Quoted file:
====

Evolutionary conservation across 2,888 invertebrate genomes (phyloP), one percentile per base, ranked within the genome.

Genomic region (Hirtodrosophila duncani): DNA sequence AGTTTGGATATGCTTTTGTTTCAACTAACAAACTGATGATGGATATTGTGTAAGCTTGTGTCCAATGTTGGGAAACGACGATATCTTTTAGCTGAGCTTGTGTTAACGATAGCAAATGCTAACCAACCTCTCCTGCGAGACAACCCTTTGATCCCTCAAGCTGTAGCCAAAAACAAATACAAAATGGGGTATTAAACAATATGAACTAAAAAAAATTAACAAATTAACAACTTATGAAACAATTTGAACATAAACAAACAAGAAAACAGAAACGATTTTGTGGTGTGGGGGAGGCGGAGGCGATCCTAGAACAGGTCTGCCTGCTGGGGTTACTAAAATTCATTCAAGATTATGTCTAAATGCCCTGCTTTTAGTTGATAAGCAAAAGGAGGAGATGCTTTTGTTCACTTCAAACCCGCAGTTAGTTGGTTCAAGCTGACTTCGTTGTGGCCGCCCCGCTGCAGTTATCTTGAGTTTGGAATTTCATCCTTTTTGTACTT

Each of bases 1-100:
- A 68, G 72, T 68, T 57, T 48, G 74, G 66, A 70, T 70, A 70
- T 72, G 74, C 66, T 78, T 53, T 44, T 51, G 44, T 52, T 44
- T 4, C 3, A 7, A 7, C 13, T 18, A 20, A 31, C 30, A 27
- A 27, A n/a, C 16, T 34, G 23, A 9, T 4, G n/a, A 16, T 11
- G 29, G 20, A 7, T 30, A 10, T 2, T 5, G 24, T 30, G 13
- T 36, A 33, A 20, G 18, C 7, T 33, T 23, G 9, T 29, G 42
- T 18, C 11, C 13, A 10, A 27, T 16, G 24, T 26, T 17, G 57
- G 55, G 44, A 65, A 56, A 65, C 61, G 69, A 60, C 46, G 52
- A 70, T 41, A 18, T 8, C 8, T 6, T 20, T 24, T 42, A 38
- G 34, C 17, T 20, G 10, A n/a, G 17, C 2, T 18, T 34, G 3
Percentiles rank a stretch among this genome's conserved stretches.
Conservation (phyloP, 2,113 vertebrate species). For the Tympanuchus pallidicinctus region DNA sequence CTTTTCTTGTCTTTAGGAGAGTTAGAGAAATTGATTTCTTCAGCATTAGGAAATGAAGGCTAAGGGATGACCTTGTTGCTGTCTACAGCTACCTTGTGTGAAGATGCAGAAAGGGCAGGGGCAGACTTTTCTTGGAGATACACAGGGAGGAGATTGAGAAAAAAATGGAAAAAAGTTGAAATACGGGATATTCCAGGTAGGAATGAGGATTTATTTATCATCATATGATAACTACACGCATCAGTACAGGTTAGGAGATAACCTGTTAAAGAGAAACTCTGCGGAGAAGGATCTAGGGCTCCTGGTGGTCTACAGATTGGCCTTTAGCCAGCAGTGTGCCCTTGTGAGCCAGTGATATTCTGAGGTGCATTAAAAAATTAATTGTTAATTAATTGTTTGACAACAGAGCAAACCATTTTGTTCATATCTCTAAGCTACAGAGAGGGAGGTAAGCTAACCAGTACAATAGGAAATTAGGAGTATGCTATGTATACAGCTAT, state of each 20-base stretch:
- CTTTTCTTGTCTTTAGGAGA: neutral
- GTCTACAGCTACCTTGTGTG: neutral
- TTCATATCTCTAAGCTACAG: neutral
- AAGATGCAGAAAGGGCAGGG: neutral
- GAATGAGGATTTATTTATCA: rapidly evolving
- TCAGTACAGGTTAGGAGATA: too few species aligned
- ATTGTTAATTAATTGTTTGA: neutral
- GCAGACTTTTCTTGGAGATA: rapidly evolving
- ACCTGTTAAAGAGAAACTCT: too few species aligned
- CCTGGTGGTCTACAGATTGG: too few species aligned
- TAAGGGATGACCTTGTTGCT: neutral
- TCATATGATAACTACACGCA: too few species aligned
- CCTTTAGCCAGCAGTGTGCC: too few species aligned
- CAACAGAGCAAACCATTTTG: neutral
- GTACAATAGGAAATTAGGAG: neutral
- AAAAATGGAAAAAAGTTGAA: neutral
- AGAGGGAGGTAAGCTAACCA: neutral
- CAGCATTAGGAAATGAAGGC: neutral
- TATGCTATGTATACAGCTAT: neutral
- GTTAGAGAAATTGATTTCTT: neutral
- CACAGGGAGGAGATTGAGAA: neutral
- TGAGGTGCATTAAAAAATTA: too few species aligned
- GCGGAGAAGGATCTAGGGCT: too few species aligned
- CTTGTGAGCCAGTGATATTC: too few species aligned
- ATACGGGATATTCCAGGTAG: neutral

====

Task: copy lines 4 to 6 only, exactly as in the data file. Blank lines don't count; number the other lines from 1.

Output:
- A 68, G 72, T 68, T 57, T 48, G 74, G 66, A 70, T 70, A 70
- T 72, G 74, C 66, T 78, T 53, T 44, T 51, G 44, T 52, T 44
- T 4, C 3, A 7, A 7, C 13, T 18, A 20, A 31, C 30, A 27